Collaboration among musicians is nothing new to the business. The Beatles, for one, were formed as a result of several individuals deciding to work together as a group, all the way back in the late 1950s.

Then there is the fact that quite a number of songs are the products of collaborations between individual artists (not in the same group or band), or between artists and producers.

Many collaborations have turned out to be huge hits over the years; songs such as “Endless Love” with Lionel Richie featuring Diana Ross, “The Girl is Mine,” with Michael Jackson featuring Paul McCartney, and “Set the Night to Music” with Roberta Flack featuring Maxi Priest, being just a few examples from back in the day.

In recent times there have been tons of joint efforts with people like Calvin Harris, David Guetta, Mark Ronson, et al, and this trend is continuing to grow.

Technology and Collaboration

One of the driving forces behind more musicians working together is the rapid growth in technology. In 2017, the practice of collaborating online to make music is well advanced and evolving further. Anyone can now reach out to other creative-minded individuals, whether they are a mile down the road, or half-a-world away, and work together on putting a song or piece of music together in quick time.

Collaboration helps to remove the barriers of distance and the cost of using traditional music studios, as well as making it easier to acquire the services of busy professionals, anywhere they are in the world.

However, online song collaboration isn’t all a bed of roses.

In fact, without proper planning or using suitable platforms to accomplish what you are after, your collaborative effort could turn out to be a grand waste of time.

Whether you have tried it before or are contemplating a partnership for your next musical project, there are a few best practices to follow to make sure you get the right sound and feel from your completed project:

1. Accurate Communication is Key

Online song collaboration makes working together quicker and more convenient but it doesn’t necessarily mean messages are transferred as succinctly as they should. It is easy for misunderstandings to happen or for assumptions to take place, which could cause a project’s expected results to veer away from what you had in mind.

To prevent this, you need to define what your song is about and the message you want to send.

You also want to be clear on the genre you want the song to be in – be aware that the collaborators you choose to work with are often influenced by genre. If necessary, you could provide a reference song, in addition to a rough mix, so that there is a starting point for everyone.

2. Choose a Suitable Platform

There are a number of options to choose from when collaborating with other music professionals:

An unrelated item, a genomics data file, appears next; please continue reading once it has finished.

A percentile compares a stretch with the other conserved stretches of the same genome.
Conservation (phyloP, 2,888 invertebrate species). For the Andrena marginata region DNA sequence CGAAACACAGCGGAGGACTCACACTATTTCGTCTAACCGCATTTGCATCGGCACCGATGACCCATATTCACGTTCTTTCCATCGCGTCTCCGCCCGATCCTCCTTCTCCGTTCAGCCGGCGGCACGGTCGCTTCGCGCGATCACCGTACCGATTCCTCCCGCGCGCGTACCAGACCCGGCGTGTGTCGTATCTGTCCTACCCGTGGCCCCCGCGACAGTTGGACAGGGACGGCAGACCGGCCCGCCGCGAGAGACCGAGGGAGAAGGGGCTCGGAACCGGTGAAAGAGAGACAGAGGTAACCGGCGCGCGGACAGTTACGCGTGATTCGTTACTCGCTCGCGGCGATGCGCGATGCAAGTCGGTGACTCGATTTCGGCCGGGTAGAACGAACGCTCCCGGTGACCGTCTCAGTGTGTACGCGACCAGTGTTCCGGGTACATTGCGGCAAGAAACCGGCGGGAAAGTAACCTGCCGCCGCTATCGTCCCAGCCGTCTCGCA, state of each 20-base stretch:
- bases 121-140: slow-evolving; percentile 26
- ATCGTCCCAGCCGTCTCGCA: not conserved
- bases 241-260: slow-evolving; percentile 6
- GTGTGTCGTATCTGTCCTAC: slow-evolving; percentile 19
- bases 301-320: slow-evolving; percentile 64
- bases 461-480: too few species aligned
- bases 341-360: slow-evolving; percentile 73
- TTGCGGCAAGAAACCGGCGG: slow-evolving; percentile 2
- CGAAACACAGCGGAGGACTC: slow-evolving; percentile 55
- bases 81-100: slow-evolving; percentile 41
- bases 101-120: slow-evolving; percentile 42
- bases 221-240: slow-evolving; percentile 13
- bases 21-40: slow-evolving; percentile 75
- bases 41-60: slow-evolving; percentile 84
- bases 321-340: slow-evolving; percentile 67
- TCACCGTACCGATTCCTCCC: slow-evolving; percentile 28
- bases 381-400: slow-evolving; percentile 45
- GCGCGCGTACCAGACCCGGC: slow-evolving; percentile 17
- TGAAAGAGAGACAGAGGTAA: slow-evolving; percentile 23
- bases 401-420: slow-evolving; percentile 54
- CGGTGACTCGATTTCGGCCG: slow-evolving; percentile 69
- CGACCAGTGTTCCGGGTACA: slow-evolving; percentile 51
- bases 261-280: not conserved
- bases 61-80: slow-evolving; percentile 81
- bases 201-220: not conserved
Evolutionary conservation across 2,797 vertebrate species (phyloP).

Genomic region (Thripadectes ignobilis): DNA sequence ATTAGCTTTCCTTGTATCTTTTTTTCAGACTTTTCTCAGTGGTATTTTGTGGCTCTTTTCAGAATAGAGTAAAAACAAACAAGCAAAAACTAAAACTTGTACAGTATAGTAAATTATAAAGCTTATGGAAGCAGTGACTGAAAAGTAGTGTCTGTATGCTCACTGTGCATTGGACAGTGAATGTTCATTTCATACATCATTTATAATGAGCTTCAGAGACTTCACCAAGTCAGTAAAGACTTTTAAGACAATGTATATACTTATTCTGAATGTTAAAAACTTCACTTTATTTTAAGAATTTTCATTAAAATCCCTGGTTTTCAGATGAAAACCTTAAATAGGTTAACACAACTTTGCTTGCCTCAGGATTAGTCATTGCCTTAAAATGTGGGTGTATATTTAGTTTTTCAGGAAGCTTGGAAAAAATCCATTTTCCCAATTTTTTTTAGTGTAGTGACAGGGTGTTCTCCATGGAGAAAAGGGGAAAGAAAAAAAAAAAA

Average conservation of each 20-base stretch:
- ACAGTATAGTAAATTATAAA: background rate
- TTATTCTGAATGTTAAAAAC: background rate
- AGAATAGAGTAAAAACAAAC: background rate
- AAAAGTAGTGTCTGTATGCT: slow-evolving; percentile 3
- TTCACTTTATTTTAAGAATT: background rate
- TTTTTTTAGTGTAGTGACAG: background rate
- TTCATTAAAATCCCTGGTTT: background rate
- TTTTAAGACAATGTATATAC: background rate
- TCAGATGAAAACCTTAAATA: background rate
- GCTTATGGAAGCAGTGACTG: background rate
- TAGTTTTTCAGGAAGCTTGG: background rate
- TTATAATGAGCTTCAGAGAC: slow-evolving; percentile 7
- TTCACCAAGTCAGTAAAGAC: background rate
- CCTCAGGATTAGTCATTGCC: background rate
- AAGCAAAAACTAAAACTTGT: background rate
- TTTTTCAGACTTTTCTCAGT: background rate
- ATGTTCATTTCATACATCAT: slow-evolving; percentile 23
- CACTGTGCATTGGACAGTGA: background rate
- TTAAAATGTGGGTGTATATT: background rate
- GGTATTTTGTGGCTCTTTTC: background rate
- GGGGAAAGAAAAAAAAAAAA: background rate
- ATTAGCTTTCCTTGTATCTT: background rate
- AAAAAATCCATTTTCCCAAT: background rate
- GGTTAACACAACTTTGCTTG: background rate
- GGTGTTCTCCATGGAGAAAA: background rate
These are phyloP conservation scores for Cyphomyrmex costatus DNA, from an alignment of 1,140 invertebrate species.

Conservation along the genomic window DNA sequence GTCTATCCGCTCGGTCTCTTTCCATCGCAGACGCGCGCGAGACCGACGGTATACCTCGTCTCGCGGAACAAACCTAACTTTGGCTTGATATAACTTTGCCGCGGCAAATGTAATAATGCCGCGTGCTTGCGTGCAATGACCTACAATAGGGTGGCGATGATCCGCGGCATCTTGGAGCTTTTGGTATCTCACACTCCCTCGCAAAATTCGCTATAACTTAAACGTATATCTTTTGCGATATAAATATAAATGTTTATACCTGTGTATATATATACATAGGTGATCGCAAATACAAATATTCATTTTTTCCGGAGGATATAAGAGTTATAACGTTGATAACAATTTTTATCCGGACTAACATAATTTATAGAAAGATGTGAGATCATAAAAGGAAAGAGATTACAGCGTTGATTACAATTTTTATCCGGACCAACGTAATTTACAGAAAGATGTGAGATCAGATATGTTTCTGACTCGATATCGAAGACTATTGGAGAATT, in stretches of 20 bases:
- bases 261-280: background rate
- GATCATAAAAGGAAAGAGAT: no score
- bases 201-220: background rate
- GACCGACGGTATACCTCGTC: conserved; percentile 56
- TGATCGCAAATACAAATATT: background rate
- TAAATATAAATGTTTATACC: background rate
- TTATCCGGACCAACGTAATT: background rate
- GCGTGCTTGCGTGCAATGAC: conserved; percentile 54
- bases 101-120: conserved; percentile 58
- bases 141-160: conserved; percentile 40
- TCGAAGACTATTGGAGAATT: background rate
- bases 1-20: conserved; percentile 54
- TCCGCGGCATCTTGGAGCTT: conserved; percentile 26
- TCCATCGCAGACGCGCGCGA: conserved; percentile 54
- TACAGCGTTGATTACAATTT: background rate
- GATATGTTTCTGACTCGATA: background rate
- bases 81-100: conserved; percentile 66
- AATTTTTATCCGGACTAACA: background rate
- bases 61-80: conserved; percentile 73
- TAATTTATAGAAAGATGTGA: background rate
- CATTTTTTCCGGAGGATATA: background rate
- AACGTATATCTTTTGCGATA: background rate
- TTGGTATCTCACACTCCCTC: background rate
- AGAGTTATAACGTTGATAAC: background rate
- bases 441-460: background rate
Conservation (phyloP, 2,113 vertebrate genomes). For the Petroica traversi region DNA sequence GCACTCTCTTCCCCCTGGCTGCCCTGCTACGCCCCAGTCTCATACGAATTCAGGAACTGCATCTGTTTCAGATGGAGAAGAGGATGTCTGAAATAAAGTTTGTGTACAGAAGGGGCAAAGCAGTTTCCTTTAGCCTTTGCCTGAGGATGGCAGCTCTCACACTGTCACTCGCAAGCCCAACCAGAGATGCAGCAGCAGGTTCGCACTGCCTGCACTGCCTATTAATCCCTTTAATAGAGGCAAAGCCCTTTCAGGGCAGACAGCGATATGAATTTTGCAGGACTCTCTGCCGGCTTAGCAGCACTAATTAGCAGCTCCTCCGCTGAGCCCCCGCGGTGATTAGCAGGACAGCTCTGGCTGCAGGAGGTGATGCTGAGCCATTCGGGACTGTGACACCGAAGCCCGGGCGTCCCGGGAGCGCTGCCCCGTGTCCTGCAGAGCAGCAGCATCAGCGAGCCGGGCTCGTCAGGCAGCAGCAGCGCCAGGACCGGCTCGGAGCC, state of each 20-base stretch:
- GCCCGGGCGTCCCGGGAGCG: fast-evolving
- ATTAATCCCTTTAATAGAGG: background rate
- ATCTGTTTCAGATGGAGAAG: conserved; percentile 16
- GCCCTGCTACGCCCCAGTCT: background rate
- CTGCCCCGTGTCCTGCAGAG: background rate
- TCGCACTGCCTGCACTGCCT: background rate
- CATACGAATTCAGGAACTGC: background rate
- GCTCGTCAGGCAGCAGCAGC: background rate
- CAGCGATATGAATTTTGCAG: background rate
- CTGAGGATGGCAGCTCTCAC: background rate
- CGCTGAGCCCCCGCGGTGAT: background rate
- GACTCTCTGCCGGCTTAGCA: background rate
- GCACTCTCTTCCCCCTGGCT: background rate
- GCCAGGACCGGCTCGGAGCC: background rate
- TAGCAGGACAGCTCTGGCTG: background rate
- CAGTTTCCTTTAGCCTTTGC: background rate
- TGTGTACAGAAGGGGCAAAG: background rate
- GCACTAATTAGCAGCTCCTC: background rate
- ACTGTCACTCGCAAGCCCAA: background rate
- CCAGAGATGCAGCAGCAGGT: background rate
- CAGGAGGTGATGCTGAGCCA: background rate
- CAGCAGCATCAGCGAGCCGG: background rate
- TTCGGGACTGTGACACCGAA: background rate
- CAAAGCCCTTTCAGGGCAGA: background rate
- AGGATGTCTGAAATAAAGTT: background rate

File-sharing Services:

These are primarily cloud storage platforms, including Dropbox, OneDrive, and Google Drive.

These allow anyone with email access and the corresponding permissions to access the various music files required for putting the song together. Collaborators can add raw WAV files of tracks, as well as lyric sheets that all parties can view and/or edit depending on the assigned roles.

These file-sharing services allow each person to see edits as they are being made, as well as a history of the changes, and some even offer live chat capabilities and email integration to facilitate ongoing communication.

To get the best of any of these services, it is important that all parties agree on which one to use, and that each collaborator knows how to make use of its features. Each comes with different benefits, so you may want to discuss beforehand which cloud storage service will work best for all.


This is the latest option for online music collaboration. Tunedly is essentially a professional online music recording studio that combines file-sharing with a number of collaboration tools such as live chat and video.

More importantly, it makes it easier for anyone who might be looking for collaborators to find professional musicians from anywhere in the world.

Tunedly curates a variety of vetted session musicians – including Grammy-winning standouts and recognized names who have worked with the best in the music business.

Using Tunedly is easy; you are required to create a free account to get on board and access its services. Once you’re in, you can browse through the extensive list of musicians and choose the ones you would like to collaborate with. You can then upload your files, including stems and lyric sheets and connect with your musician through the live chat or video service, to provide instructions and discuss ideas.